This requires, as Jennifer Ard from Intel Capital put it: “Agility”. Sauvage noted that often small CVCs tend to want to follow a very rigid process because it is saying this is the way to do it but with experience comes wisdom to treat each potential investment differently.

At the strategic level, however, there is often agreement that investing in successful startups and scale-ups can lead to strategic value. Strategic value can sometimes fail to translate into financial success for the startup but there can be causation as well as correlation, which is where the power of corporate venturing lies.

An entrepreneur is looking for capital, customers, product development, hiring and an exit. Bringing these proof points together over years and decades in a consistent way drives a corporation’s innovation value up, which impacts long-term total shareholder returns. But to get the returns requires putting the startups rather than corporate parent first – a hard task for the political executive. As Hayes said, even strategic-first CVCs have to have a “founders first mentality”.

Then it is about the CVC “being part of the mothership success” story, as Lesage Krause put it, with clear strategic value and liaison between the startups and the mothership in a proactive way.

And that comes back to the art and science of dealmaking and working with entrepreneurs. Heriberto Diarte, head of SE Ventures, Schneider Electric’s CVC unit, described one way of finding the stars. “The best investments are going to be very controversial. We know that. We let people have their golden ticket and say, we are going to do this even if all the rest of you are against it.”

And if it goes well or badly, the one team ethos can kick in. As Samsung’s Ho put it: “We were very aware of how things are traditionally done in different VCs.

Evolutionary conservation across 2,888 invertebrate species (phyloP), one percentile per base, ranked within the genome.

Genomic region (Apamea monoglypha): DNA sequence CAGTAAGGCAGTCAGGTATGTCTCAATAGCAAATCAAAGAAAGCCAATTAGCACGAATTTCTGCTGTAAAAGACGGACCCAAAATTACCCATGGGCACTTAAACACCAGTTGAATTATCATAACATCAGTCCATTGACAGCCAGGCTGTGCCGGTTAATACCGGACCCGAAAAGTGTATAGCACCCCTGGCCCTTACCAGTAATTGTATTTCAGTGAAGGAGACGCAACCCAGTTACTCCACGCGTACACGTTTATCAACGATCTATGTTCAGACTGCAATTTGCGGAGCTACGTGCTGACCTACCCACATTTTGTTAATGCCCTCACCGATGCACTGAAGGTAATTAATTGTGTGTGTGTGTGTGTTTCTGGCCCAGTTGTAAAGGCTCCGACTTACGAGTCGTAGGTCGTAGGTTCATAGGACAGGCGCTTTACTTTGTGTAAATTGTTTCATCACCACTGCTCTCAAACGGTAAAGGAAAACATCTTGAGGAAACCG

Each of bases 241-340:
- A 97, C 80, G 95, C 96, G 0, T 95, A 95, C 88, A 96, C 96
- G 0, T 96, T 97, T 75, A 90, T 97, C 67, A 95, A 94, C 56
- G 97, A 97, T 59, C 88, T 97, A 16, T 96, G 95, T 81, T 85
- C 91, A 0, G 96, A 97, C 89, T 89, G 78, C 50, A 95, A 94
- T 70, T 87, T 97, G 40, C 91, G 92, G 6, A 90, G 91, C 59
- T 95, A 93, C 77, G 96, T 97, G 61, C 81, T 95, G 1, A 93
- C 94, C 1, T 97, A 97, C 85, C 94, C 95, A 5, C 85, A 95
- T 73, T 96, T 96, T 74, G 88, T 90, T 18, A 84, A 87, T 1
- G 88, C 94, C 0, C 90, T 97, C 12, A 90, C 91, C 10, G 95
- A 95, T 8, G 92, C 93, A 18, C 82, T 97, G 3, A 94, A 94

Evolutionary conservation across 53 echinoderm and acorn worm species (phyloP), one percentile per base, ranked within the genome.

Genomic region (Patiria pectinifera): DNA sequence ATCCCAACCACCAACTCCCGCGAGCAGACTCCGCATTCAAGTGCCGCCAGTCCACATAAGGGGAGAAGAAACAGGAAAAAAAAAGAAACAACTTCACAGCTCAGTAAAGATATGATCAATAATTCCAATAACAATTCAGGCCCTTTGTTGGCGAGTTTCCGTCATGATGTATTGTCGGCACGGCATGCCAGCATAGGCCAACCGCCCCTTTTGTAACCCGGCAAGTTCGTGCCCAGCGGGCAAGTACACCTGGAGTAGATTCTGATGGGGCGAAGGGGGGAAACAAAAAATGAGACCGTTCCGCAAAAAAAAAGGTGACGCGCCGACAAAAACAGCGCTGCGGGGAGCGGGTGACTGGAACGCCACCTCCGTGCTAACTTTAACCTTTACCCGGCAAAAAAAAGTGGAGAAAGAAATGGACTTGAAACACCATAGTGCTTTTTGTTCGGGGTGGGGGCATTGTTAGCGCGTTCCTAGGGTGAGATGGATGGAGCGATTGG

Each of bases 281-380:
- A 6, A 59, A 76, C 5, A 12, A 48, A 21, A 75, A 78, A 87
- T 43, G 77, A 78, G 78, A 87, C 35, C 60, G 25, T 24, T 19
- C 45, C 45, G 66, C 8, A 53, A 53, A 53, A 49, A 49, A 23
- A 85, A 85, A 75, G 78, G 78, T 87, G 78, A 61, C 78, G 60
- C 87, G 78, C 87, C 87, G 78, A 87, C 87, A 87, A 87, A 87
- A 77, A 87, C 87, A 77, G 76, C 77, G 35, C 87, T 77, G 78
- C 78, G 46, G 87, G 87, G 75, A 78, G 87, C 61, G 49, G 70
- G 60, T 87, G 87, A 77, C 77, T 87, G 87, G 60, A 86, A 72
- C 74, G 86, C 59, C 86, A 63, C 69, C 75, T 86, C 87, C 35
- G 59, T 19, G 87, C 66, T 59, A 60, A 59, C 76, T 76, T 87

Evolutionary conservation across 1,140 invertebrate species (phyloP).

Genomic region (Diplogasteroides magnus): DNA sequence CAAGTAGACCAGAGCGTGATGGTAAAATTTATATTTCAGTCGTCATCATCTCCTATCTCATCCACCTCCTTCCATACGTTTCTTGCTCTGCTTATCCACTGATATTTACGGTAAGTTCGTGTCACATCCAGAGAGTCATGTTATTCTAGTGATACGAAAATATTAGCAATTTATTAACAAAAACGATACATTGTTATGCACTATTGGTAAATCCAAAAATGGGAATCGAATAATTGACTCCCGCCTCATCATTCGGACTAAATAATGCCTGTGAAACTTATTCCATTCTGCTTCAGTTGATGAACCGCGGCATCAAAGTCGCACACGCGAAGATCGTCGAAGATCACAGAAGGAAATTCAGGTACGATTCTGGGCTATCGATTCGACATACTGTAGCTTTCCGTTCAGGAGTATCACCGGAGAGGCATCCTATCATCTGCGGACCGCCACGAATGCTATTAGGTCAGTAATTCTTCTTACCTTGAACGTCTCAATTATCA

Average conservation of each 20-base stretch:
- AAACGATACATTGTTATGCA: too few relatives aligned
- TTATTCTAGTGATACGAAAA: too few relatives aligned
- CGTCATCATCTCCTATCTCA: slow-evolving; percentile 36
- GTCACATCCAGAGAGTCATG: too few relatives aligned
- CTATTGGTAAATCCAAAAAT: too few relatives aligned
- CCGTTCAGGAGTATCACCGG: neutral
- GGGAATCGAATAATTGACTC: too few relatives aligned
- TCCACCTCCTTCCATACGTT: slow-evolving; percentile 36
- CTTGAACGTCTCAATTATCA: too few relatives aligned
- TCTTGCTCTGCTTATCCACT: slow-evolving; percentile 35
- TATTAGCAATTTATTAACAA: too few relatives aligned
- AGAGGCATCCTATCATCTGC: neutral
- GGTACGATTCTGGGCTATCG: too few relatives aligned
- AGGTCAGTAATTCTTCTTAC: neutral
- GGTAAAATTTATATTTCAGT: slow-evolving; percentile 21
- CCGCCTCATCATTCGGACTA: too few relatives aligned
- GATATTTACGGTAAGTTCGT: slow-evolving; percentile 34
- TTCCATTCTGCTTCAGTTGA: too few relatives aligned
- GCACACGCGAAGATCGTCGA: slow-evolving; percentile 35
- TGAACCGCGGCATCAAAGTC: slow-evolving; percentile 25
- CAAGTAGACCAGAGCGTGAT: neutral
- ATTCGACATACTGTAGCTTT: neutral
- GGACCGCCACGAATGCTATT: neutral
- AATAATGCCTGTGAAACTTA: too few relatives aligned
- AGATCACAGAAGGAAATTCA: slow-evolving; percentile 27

“We saw the good parts and the bad parts. One part we really wanted them to focus on was to make it a one team together kind of concept. We all talk about that, but I believe we actually have it in practice. What it means for us is that we are not hung up on, it is my deal, it is your deal. It is us working together.

“We literally try to find ways to complement each other because we are very different across the set of team members.”

And even if a deal falls apart, there are insights to be gleaned. As Sauvage said reflecting on Ho’s comments: “Due diligence is where the learnings come from or actually start from. You may actually learn a lot but not invest, and still learn that it is actually a good place for an acquisition, or it is actually a very bad place for an acquisition.”

Ultimately, the success or otherwise of a CVC for its portfolio and parent comes down to team building, skills and communication. The glory might come from winning a trophy deal or a large financial return but these opportunities are more likely the more a unit prepares for them by putting in place the right environment.

As Gen Tsuchikawa, CEO of Sony Innovation Fund, put it: “When I started the CVC team, we pulled together many internal people, mostly internal people.

“What I found was that some people had M&A backgrounds and were great at execution, but were not used to going out to conferences and meeting startups and getting to know startups.

“Some people are really good at tech scouting and going to conferences and finding new opportunities and introducing them to Sony.

“Some people were really good at pulling out Sony resources and pulling together a business development discussion.

“So, in the first one to two years, we went through a pretty massive cross-training exercise of internal people. Now that has really paid off.”